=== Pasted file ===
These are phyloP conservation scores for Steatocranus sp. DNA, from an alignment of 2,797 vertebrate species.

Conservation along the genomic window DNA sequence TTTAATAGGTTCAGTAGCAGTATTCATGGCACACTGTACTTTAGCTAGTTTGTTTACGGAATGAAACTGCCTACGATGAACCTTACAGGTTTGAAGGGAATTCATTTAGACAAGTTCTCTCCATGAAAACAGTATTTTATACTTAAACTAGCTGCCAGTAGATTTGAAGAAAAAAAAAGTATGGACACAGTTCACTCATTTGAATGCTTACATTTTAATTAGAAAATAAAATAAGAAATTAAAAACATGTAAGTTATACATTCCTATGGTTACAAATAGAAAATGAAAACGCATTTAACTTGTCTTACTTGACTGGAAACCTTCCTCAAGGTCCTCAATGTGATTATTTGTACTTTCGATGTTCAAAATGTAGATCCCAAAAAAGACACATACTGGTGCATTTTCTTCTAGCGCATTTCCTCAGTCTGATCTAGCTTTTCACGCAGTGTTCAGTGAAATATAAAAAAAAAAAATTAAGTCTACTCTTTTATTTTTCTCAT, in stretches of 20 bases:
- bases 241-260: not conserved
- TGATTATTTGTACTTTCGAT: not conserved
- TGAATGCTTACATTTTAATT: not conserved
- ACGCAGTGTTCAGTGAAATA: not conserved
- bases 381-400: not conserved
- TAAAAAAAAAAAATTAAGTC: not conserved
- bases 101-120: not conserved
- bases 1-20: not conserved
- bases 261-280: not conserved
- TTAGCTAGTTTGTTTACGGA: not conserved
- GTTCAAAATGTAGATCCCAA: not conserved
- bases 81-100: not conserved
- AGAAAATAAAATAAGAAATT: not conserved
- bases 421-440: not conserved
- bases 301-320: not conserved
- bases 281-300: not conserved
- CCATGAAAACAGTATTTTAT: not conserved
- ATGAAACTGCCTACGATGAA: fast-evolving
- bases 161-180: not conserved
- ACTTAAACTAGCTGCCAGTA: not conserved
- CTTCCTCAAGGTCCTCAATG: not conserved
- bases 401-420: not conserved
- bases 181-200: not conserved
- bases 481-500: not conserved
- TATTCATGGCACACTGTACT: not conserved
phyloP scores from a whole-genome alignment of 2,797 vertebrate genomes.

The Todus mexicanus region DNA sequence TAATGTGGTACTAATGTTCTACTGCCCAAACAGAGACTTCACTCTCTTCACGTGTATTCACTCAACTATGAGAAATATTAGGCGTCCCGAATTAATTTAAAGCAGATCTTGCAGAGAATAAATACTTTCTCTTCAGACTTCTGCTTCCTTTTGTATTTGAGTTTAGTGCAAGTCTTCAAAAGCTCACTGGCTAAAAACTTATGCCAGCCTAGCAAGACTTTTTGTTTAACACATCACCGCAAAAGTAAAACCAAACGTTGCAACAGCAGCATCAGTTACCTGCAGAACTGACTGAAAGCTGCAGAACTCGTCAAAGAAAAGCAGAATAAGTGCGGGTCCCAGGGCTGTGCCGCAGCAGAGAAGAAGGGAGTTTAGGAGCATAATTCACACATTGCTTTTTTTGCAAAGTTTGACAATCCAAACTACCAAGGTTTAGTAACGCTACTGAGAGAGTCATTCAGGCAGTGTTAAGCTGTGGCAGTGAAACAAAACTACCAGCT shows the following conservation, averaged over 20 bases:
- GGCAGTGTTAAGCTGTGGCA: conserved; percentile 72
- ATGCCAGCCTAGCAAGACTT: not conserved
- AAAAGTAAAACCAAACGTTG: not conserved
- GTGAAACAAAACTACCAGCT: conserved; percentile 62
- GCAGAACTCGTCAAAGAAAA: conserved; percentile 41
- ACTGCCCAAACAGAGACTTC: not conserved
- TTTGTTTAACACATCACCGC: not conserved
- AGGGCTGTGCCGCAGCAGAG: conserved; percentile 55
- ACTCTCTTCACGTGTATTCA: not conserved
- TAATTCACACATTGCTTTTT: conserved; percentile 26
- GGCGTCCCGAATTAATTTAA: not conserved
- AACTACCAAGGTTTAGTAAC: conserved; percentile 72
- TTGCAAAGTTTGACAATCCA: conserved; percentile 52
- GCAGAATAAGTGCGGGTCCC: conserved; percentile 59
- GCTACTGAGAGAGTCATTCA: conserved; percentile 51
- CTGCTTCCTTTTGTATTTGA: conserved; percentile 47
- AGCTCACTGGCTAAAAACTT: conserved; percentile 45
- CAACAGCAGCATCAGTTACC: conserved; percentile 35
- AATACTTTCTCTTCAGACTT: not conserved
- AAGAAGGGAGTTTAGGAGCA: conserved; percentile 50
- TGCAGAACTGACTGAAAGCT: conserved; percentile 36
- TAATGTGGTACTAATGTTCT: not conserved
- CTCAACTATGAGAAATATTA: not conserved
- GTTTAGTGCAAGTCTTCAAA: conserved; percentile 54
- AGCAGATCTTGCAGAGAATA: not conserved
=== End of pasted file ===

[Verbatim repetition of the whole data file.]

These are phyloP conservation scores for Steatocranus sp. DNA, from an alignment of 2,797 vertebrate species.

Conservation along the genomic window DNA sequence TTTAATAGGTTCAGTAGCAGTATTCATGGCACACTGTACTTTAGCTAGTTTGTTTACGGAATGAAACTGCCTACGATGAACCTTACAGGTTTGAAGGGAATTCATTTAGACAAGTTCTCTCCATGAAAACAGTATTTTATACTTAAACTAGCTGCCAGTAGATTTGAAGAAAAAAAAAGTATGGACACAGTTCACTCATTTGAATGCTTACATTTTAATTAGAAAATAAAATAAGAAATTAAAAACATGTAAGTTATACATTCCTATGGTTACAAATAGAAAATGAAAACGCATTTAACTTGTCTTACTTGACTGGAAACCTTCCTCAAGGTCCTCAATGTGATTATTTGTACTTTCGATGTTCAAAATGTAGATCCCAAAAAAGACACATACTGGTGCATTTTCTTCTAGCGCATTTCCTCAGTCTGATCTAGCTTTTCACGCAGTGTTCAGTGAAATATAAAAAAAAAAAATTAAGTCTACTCTTTTATTTTTCTCAT, in stretches of 20 bases:
- bases 241-260: not conserved
- TGATTATTTGTACTTTCGAT: not conserved
- TGAATGCTTACATTTTAATT: not conserved
- ACGCAGTGTTCAGTGAAATA: not conserved
- bases 381-400: not conserved
- TAAAAAAAAAAAATTAAGTC: not conserved
- bases 101-120: not conserved
- bases 1-20: not conserved
- bases 261-280: not conserved
- TTAGCTAGTTTGTTTACGGA: not conserved
- GTTCAAAATGTAGATCCCAA: not conserved
- bases 81-100: not conserved
- AGAAAATAAAATAAGAAATT: not conserved
- bases 421-440: not conserved
- bases 301-320: not conserved
- bases 281-300: not conserved
- CCATGAAAACAGTATTTTAT: not conserved
- ATGAAACTGCCTACGATGAA: fast-evolving
- bases 161-180: not conserved
- ACTTAAACTAGCTGCCAGTA: not conserved
- CTTCCTCAAGGTCCTCAATG: not conserved
- bases 401-420: not conserved
- bases 181-200: not conserved
- bases 481-500: not conserved
- TATTCATGGCACACTGTACT: not conserved
phyloP scores from a whole-genome alignment of 2,797 vertebrate genomes.

The Todus mexicanus region DNA sequence TAATGTGGTACTAATGTTCTACTGCCCAAACAGAGACTTCACTCTCTTCACGTGTATTCACTCAACTATGAGAAATATTAGGCGTCCCGAATTAATTTAAAGCAGATCTTGCAGAGAATAAATACTTTCTCTTCAGACTTCTGCTTCCTTTTGTATTTGAGTTTAGTGCAAGTCTTCAAAAGCTCACTGGCTAAAAACTTATGCCAGCCTAGCAAGACTTTTTGTTTAACACATCACCGCAAAAGTAAAACCAAACGTTGCAACAGCAGCATCAGTTACCTGCAGAACTGACTGAAAGCTGCAGAACTCGTCAAAGAAAAGCAGAATAAGTGCGGGTCCCAGGGCTGTGCCGCAGCAGAGAAGAAGGGAGTTTAGGAGCATAATTCACACATTGCTTTTTTTGCAAAGTTTGACAATCCAAACTACCAAGGTTTAGTAACGCTACTGAGAGAGTCATTCAGGCAGTGTTAAGCTGTGGCAGTGAAACAAAACTACCAGCT shows the following conservation, averaged over 20 bases:
- GGCAGTGTTAAGCTGTGGCA: conserved; percentile 72
- ATGCCAGCCTAGCAAGACTT: not conserved
- AAAAGTAAAACCAAACGTTG: not conserved
- GTGAAACAAAACTACCAGCT: conserved; percentile 62
- GCAGAACTCGTCAAAGAAAA: conserved; percentile 41
- ACTGCCCAAACAGAGACTTC: not conserved
- TTTGTTTAACACATCACCGC: not conserved
- AGGGCTGTGCCGCAGCAGAG: conserved; percentile 55
- ACTCTCTTCACGTGTATTCA: not conserved
- TAATTCACACATTGCTTTTT: conserved; percentile 26
- GGCGTCCCGAATTAATTTAA: not conserved
- AACTACCAAGGTTTAGTAAC: conserved; percentile 72
- TTGCAAAGTTTGACAATCCA: conserved; percentile 52
- GCAGAATAAGTGCGGGTCCC: conserved; percentile 59
- GCTACTGAGAGAGTCATTCA: conserved; percentile 51
- CTGCTTCCTTTTGTATTTGA: conserved; percentile 47
- AGCTCACTGGCTAAAAACTT: conserved; percentile 45
- CAACAGCAGCATCAGTTACC: conserved; percentile 35
- AATACTTTCTCTTCAGACTT: not conserved
- AAGAAGGGAGTTTAGGAGCA: conserved; percentile 50
- TGCAGAACTGACTGAAAGCT: conserved; percentile 36
- TAATGTGGTACTAATGTTCT: not conserved
- CTCAACTATGAGAAATATTA: not conserved
- GTTTAGTGCAAGTCTTCAAA: conserved; percentile 54
- AGCAGATCTTGCAGAGAATA: not conserved